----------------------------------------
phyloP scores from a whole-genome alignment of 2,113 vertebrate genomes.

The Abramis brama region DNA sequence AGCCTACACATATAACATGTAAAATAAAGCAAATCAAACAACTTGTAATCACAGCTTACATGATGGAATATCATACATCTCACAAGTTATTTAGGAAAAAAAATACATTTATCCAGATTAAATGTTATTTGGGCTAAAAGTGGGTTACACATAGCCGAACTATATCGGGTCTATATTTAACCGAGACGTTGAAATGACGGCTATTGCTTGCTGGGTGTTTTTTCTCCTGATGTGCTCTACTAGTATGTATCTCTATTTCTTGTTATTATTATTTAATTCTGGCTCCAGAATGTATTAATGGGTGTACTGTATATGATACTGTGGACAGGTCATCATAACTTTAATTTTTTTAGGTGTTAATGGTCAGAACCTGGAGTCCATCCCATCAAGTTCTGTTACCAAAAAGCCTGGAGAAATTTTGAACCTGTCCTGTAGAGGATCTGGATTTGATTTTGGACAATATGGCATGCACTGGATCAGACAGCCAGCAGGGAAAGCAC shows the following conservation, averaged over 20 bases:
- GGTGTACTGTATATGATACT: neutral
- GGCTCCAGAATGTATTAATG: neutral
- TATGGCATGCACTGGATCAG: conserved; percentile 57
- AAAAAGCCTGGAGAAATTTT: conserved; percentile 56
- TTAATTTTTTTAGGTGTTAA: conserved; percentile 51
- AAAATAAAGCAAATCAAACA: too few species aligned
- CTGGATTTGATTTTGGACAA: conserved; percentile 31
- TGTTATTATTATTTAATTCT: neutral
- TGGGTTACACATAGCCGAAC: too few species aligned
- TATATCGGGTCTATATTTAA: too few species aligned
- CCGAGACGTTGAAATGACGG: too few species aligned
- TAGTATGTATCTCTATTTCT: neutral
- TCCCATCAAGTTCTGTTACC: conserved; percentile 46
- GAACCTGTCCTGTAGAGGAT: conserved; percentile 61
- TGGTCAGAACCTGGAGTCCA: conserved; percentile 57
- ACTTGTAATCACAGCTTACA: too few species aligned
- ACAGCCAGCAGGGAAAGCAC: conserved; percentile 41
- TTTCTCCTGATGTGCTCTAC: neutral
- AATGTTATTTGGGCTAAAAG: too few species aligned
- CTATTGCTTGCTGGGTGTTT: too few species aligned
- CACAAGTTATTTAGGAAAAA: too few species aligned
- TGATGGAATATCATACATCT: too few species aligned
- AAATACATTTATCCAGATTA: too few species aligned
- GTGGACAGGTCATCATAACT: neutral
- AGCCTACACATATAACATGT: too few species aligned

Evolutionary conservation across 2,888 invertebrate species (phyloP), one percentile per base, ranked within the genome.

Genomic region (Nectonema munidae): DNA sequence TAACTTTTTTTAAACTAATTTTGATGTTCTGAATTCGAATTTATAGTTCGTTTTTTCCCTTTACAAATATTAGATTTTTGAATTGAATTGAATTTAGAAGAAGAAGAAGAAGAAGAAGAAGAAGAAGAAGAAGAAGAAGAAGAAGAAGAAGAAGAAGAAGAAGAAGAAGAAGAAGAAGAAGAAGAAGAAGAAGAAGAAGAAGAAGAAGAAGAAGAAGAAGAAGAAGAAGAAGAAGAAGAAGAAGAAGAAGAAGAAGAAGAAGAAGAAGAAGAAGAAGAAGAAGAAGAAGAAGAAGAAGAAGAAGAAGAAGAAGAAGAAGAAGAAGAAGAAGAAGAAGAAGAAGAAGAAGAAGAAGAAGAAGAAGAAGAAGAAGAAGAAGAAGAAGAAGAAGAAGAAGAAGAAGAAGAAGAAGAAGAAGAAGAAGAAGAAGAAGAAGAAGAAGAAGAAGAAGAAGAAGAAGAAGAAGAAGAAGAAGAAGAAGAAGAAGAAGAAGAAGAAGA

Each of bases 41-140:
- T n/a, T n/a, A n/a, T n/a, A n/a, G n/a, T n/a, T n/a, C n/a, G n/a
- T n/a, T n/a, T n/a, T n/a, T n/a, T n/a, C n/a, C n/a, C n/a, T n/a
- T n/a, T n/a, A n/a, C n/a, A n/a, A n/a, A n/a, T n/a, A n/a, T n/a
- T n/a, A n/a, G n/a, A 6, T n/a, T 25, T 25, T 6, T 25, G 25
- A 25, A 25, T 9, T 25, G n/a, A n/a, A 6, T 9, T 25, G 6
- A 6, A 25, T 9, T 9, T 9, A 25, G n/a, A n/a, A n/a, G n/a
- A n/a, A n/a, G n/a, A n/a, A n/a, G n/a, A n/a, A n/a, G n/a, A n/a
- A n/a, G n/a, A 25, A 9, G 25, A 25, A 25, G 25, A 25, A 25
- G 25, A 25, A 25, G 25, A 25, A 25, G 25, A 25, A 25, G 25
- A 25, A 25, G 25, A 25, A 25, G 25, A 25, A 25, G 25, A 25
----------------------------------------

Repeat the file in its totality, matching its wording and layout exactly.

phyloP scores from a whole-genome alignment of 2,113 vertebrate genomes.

The Abramis brama region DNA sequence AGCCTACACATATAACATGTAAAATAAAGCAAATCAAACAACTTGTAATCACAGCTTACATGATGGAATATCATACATCTCACAAGTTATTTAGGAAAAAAAATACATTTATCCAGATTAAATGTTATTTGGGCTAAAAGTGGGTTACACATAGCCGAACTATATCGGGTCTATATTTAACCGAGACGTTGAAATGACGGCTATTGCTTGCTGGGTGTTTTTTCTCCTGATGTGCTCTACTAGTATGTATCTCTATTTCTTGTTATTATTATTTAATTCTGGCTCCAGAATGTATTAATGGGTGTACTGTATATGATACTGTGGACAGGTCATCATAACTTTAATTTTTTTAGGTGTTAATGGTCAGAACCTGGAGTCCATCCCATCAAGTTCTGTTACCAAAAAGCCTGGAGAAATTTTGAACCTGTCCTGTAGAGGATCTGGATTTGATTTTGGACAATATGGCATGCACTGGATCAGACAGCCAGCAGGGAAAGCAC shows the following conservation, averaged over 20 bases:
- GGTGTACTGTATATGATACT: neutral
- GGCTCCAGAATGTATTAATG: neutral
- TATGGCATGCACTGGATCAG: conserved; percentile 57
- AAAAAGCCTGGAGAAATTTT: conserved; percentile 56
- TTAATTTTTTTAGGTGTTAA: conserved; percentile 51
- AAAATAAAGCAAATCAAACA: too few species aligned
- CTGGATTTGATTTTGGACAA: conserved; percentile 31
- TGTTATTATTATTTAATTCT: neutral
- TGGGTTACACATAGCCGAAC: too few species aligned
- TATATCGGGTCTATATTTAA: too few species aligned
- CCGAGACGTTGAAATGACGG: too few species aligned
- TAGTATGTATCTCTATTTCT: neutral
- TCCCATCAAGTTCTGTTACC: conserved; percentile 46
- GAACCTGTCCTGTAGAGGAT: conserved; percentile 61
- TGGTCAGAACCTGGAGTCCA: conserved; percentile 57
- ACTTGTAATCACAGCTTACA: too few species aligned
- ACAGCCAGCAGGGAAAGCAC: conserved; percentile 41
- TTTCTCCTGATGTGCTCTAC: neutral
- AATGTTATTTGGGCTAAAAG: too few species aligned
- CTATTGCTTGCTGGGTGTTT: too few species aligned
- CACAAGTTATTTAGGAAAAA: too few species aligned
- TGATGGAATATCATACATCT: too few species aligned
- AAATACATTTATCCAGATTA: too few species aligned
- GTGGACAGGTCATCATAACT: neutral
- AGCCTACACATATAACATGT: too few species aligned

Evolutionary conservation across 2,888 invertebrate species (phyloP), one percentile per base, ranked within the genome.

Genomic region (Nectonema munidae): DNA sequence TAACTTTTTTTAAACTAATTTTGATGTTCTGAATTCGAATTTATAGTTCGTTTTTTCCCTTTACAAATATTAGATTTTTGAATTGAATTGAATTTAGAAGAAGAAGAAGAAGAAGAAGAAGAAGAAGAAGAAGAAGAAGAAGAAGAAGAAGAAGAAGAAGAAGAAGAAGAAGAAGAAGAAGAAGAAGAAGAAGAAGAAGAAGAAGAAGAAGAAGAAGAAGAAGAAGAAGAAGAAGAAGAAGAAGAAGAAGAAGAAGAAGAAGAAGAAGAAGAAGAAGAAGAAGAAGAAGAAGAAGAAGAAGAAGAAGAAGAAGAAGAAGAAGAAGAAGAAGAAGAAGAAGAAGAAGAAGAAGAAGAAGAAGAAGAAGAAGAAGAAGAAGAAGAAGAAGAAGAAGAAGAAGAAGAAGAAGAAGAAGAAGAAGAAGAAGAAGAAGAAGAAGAAGAAGAAGAAGAAGAAGAAGAAGAAGAAGAAGAAGAAGAAGAAGAAGAAGAAGAAGAAGA

Each of bases 41-140:
- T n/a, T n/a, A n/a, T n/a, A n/a, G n/a, T n/a, T n/a, C n/a, G n/a
- T n/a, T n/a, T n/a, T n/a, T n/a, T n/a, C n/a, C n/a, C n/a, T n/a
- T n/a, T n/a, A n/a, C n/a, A n/a, A n/a, A n/a, T n/a, A n/a, T n/a
- T n/a, A n/a, G n/a, A 6, T n/a, T 25, T 25, T 6, T 25, G 25
- A 25, A 25, T 9, T 25, G n/a, A n/a, A 6, T 9, T 25, G 6
- A 6, A 25, T 9, T 9, T 9, A 25, G n/a, A n/a, A n/a, G n/a
- A n/a, A n/a, G n/a, A n/a, A n/a, G n/a, A n/a, A n/a, G n/a, A n/a
- A n/a, G n/a, A 25, A 9, G 25, A 25, A 25, G 25, A 25, A 25
- G 25, A 25, A 25, G 25, A 25, A 25, G 25, A 25, A 25, G 25
- A 25, A 25, G 25, A 25, A 25, G 25, A 25, A 25, G 25, A 25